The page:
As leaders in the hydrodemolition industry we have developed our own safety procedures following the Water Jetting Association code of practice. Our POSH procedures are a reminder to our operators of their duties on every site and will ensure that every single job we carry out is setup in the optimum way to ensure minimum risk. The acronym POSH stands for, Position of the jetting unit, Operation of the jetting unit, Seeing the jetting enclosure and Hearing the jetting operation. Keeping in mind these four key responsibilities means that our operators are perfectly prepared to deal with any potential emergency.
P – Position of the jetting unit – The location of the jetting unit is important in order to fulfil all of the requirements of the POSH procedures. The safety standby operator will often base themselves at the jetting unit whilst carrying out their safety standby duties. In this instance it is imperative that the unit is located in a suitable position from which the safety standby is able to hear the jetting operation clearly and have a clear view of the jetting enclosure. On some sites this is not possible and this is when a remote stop is utilised to allow the safety standby to carry out their duties from a suitable location away from the jetting unit.
O – Operation of the jetting unit – This includes completion of daily check sheets, positioning the remote stop, bleeding the unit, starting and stopping the unit and regular checks of the unit and gauges whilst the pump is running. These procedures are a vital part of the daily setup and maintenance of the jetting unit ensuring the pump is safe to use and working correctly throughout the day.
S – See the jetting enclosure – One of the most important roles of the safety standby operator is to visually monitor the jetting enclosure and any exclusion zones. This is for two crucial reasons. Firstly, the safety standby must ensure that no unauthorised site staff or other third parties enter the exclusion zone or the jetting enclosure. Should somebody be allowed to approach the jetting operator whilst he is working there could be grave consequences. Secondly, the safety standby must also ensure that the protective sheeting is fully in tact at all times. Should there be any damage to the sheeting the operation must be halted immediately to allow repairs to be made. If jetting is carried out without 100% encapsulation then high velocity flying debris could escape and has the potential to cause serious damage to anybody in the vicinity of the works.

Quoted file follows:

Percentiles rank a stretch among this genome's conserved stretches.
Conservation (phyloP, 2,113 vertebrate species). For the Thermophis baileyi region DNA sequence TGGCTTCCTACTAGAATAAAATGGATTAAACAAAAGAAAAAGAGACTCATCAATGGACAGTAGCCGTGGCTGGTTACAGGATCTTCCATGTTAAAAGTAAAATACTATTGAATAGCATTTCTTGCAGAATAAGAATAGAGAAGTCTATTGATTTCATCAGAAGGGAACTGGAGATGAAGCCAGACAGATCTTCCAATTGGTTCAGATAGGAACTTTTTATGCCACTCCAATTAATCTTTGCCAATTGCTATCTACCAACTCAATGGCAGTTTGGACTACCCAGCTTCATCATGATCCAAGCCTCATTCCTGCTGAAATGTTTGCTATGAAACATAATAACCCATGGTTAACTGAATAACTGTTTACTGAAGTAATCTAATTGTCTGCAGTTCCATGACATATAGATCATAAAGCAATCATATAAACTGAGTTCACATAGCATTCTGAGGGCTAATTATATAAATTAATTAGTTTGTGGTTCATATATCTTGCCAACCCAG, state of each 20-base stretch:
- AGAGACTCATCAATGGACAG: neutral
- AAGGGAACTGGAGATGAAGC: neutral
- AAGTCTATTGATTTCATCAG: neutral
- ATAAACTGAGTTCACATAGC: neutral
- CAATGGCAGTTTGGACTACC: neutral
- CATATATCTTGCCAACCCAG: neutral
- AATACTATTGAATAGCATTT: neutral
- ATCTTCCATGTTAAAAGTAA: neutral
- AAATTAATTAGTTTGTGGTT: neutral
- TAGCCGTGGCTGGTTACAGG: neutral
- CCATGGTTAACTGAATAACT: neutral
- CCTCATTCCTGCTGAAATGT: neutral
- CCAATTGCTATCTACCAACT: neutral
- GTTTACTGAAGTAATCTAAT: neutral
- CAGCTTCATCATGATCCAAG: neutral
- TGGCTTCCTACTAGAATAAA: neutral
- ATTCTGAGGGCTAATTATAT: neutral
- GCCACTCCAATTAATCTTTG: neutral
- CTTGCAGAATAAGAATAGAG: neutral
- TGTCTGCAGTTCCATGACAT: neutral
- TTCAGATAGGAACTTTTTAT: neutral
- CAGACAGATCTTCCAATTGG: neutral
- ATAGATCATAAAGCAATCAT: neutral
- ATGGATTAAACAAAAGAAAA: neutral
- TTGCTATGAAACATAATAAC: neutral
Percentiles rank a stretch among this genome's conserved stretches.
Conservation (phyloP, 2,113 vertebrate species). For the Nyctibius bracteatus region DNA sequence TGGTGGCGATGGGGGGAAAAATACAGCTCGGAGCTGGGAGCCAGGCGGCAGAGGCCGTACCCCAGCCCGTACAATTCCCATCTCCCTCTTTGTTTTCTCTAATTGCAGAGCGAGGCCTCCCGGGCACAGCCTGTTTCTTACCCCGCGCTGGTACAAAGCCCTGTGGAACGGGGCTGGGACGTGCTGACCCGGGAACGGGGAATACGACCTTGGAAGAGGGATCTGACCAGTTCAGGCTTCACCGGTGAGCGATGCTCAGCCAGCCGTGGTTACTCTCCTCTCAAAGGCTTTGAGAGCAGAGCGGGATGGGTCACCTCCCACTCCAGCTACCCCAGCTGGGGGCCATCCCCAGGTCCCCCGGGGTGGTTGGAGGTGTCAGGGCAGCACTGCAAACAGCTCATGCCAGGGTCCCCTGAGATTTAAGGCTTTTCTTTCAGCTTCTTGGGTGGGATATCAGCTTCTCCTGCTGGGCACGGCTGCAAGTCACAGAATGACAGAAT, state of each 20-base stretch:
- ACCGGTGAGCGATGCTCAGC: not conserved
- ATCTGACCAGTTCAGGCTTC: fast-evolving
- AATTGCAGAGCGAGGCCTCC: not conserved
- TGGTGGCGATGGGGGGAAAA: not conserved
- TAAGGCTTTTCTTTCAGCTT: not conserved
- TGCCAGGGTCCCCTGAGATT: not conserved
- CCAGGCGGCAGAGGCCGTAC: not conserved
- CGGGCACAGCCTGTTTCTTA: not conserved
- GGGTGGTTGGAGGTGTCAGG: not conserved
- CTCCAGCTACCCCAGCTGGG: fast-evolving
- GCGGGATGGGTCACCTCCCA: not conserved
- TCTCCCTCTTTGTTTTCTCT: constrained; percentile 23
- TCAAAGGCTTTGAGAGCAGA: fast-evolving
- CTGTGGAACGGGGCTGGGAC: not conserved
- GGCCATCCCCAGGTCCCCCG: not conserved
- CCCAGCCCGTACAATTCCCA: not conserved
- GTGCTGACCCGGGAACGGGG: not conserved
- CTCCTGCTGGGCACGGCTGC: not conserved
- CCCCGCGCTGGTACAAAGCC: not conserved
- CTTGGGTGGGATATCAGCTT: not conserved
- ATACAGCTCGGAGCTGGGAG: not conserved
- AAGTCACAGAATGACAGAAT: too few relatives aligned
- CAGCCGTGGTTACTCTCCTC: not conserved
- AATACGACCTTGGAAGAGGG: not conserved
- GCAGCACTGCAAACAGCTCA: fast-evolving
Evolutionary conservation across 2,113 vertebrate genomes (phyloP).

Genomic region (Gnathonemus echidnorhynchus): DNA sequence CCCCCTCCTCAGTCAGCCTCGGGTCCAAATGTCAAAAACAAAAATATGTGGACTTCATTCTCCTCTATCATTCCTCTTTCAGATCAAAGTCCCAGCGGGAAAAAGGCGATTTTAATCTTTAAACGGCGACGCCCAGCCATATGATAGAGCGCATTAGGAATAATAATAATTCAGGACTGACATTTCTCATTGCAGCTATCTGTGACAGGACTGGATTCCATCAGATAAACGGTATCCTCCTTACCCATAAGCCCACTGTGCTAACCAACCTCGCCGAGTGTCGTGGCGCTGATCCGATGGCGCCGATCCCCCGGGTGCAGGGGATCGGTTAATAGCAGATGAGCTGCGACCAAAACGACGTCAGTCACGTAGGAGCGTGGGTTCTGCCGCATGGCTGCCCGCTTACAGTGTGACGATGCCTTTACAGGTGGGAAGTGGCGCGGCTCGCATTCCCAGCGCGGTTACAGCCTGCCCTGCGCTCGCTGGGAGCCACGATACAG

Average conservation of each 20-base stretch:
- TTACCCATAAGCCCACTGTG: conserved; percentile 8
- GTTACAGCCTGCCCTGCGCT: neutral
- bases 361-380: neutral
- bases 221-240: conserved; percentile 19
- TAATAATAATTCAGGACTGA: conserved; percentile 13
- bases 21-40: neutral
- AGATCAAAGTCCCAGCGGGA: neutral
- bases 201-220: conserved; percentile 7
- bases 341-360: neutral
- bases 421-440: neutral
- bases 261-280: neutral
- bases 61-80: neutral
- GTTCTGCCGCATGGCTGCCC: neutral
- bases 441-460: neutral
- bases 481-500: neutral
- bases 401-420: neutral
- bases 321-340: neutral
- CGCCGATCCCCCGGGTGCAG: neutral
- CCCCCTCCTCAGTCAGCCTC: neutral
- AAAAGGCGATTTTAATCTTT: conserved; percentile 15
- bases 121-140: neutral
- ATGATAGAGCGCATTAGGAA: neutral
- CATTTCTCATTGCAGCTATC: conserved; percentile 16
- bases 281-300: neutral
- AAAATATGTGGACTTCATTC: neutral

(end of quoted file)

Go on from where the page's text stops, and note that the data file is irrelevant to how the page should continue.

H – Hear the jetting operation – As the majority of water jetting operations are carried out within an enclosure to contain the flying debris it is often impossible to have a clear line of site between the safety standby and the jetting operator. The safety standby must therefore be able to hear the operation in the case of an emergency. When the gun operator is removing concrete the noise from the operation is around 90db. The further the cutting nozzle is away from the surface the louder the noise as the water travels through the air at high velocity. In the event of an emergency situation, such as the gun sticking whilst at full pressure, the gun operator will direct the gun away from the concrete into the air to create a long jet of water and increase the noise level to around 120db. If this occurs the safety standby must shut down the pump immediately.
All of our operators are trained on these POSH Procedures and the Team Leader for each project must show how the team is complying with the procedures as part of their task sheet. This enables anybody on site to check that the team is working in a safe manner.
These procedures are just a small part of all of the safety processes put in place to ensure our operation is safe for the operators and all site staff. Please feel free to contact us for information on these or any other safety procedures you may be interested in.